Windows Into Wonderland
Close up of an elk jawbone showing decay; plant life covered with a white dposit near a hot spring.
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Where the Bison Roam

Act 1,  Scene 4,  Page 23 of 47

Fleur
The water and soil and, in turn, the plants of thermal areas often contain unusually high levels of fluoride. When the elk and bison eat these plants, there is a much higher concentration of fluoride in their diets which results in early tooth decay. It’s interesting that a certain amount of fluoride is necessary for healthy teeth, but too much is harmful.

Hot springs and geysers also coat the ground and surrounding vegetation with deposits of silica. Silica is one of the main ingredients of glass. When an elk or bison eats a fresh sedge salad found around a hot spring, chances are good that the leaves have a silica dressing! You could imagine what your teeth would look like if you were to grind them with glass every day instead of brushing them!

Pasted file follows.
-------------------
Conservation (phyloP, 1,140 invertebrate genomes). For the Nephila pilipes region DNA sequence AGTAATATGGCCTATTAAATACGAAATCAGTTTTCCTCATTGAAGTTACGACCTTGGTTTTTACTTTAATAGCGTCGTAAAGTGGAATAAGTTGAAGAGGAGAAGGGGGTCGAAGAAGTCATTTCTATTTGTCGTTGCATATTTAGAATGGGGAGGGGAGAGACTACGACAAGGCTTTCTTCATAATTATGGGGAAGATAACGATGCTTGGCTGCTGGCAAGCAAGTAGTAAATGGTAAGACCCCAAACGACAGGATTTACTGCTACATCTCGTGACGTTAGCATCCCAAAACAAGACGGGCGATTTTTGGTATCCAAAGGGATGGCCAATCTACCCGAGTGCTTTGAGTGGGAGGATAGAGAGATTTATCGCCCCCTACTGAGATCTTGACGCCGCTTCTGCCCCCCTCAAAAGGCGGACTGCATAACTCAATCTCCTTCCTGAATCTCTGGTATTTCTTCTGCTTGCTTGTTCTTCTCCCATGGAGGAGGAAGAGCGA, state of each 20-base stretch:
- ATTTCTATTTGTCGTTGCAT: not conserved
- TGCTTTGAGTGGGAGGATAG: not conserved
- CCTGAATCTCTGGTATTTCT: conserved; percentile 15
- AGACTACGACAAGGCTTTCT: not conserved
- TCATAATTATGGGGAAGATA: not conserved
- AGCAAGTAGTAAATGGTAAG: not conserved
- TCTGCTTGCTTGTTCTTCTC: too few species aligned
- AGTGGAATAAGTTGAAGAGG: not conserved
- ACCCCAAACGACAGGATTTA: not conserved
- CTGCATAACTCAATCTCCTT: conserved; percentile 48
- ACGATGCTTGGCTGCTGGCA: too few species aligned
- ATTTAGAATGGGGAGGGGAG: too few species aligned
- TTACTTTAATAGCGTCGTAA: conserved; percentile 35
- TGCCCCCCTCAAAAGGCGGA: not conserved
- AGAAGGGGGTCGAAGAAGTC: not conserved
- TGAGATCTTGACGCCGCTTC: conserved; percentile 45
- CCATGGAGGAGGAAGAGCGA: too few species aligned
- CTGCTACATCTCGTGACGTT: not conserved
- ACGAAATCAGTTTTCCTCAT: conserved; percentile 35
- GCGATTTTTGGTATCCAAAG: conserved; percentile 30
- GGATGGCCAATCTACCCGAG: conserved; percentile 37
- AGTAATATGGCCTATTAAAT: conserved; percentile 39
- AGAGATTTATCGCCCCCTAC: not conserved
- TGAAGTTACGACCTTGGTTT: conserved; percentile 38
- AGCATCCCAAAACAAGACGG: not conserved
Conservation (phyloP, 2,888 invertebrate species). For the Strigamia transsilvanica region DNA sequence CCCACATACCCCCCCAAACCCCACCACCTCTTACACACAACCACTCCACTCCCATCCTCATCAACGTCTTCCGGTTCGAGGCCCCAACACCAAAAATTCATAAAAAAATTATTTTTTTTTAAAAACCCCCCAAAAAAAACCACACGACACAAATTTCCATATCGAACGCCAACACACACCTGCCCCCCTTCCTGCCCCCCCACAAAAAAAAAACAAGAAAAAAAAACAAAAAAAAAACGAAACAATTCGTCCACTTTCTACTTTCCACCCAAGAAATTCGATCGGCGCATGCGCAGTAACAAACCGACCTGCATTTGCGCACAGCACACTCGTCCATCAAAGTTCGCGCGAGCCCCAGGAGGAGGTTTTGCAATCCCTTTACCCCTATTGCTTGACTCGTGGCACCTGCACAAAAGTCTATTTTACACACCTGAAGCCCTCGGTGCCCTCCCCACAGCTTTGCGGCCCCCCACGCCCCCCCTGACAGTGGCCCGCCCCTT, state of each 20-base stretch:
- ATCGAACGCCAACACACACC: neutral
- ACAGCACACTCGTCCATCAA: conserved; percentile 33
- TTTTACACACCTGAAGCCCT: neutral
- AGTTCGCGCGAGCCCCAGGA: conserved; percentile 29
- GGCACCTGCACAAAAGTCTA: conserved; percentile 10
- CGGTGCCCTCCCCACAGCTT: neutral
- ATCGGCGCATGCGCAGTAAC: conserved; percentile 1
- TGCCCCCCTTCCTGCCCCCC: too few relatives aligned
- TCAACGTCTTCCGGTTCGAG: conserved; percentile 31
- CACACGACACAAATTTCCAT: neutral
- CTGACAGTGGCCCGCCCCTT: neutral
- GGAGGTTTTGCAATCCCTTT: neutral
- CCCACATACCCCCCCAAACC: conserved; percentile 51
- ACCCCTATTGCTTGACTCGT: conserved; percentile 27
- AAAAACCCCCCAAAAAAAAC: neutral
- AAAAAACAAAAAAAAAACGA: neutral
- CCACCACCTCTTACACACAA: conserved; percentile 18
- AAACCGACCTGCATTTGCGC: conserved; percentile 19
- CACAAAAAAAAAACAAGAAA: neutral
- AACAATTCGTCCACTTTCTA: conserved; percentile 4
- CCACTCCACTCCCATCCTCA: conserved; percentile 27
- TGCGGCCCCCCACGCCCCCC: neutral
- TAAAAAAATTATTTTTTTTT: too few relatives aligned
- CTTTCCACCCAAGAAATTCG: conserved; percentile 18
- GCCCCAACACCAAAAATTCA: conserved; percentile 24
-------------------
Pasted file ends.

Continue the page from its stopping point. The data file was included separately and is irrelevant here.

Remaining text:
Glossary
fluoride—a compound of a pale-yellow gaseous element
silica
—the crystalline compound of silicon and oxygen

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